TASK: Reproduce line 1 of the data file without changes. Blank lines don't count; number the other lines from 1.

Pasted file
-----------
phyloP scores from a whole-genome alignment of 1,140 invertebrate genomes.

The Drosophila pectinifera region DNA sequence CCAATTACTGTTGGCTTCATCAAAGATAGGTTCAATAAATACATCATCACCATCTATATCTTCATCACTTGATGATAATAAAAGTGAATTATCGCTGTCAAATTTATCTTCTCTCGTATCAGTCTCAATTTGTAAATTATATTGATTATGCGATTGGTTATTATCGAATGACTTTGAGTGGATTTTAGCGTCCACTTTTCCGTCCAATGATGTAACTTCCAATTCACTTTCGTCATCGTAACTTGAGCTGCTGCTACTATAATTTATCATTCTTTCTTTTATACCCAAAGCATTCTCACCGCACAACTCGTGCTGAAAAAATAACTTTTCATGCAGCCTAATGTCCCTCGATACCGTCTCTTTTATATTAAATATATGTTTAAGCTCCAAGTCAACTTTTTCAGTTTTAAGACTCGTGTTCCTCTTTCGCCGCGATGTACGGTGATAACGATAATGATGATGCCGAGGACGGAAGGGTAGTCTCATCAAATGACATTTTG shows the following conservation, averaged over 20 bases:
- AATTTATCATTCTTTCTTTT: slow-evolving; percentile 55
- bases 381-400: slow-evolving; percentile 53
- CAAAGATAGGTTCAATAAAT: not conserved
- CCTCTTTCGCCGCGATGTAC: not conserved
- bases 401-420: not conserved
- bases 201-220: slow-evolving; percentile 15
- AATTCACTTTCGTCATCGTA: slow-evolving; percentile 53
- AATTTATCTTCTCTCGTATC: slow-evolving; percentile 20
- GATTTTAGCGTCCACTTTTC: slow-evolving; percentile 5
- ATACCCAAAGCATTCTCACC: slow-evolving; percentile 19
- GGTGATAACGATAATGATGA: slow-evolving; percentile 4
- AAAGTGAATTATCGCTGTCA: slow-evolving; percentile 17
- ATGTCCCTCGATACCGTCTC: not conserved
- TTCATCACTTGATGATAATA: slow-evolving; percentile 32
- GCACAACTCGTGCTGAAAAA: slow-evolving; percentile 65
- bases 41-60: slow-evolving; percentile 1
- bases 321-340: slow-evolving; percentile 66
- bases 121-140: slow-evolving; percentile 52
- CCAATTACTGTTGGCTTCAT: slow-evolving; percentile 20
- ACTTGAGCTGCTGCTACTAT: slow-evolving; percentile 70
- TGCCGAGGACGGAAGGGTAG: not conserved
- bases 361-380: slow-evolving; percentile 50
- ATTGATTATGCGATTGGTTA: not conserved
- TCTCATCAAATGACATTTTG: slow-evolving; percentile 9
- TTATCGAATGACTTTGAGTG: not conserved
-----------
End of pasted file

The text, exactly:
phyloP scores from a whole-genome alignment of 1,140 invertebrate genomes.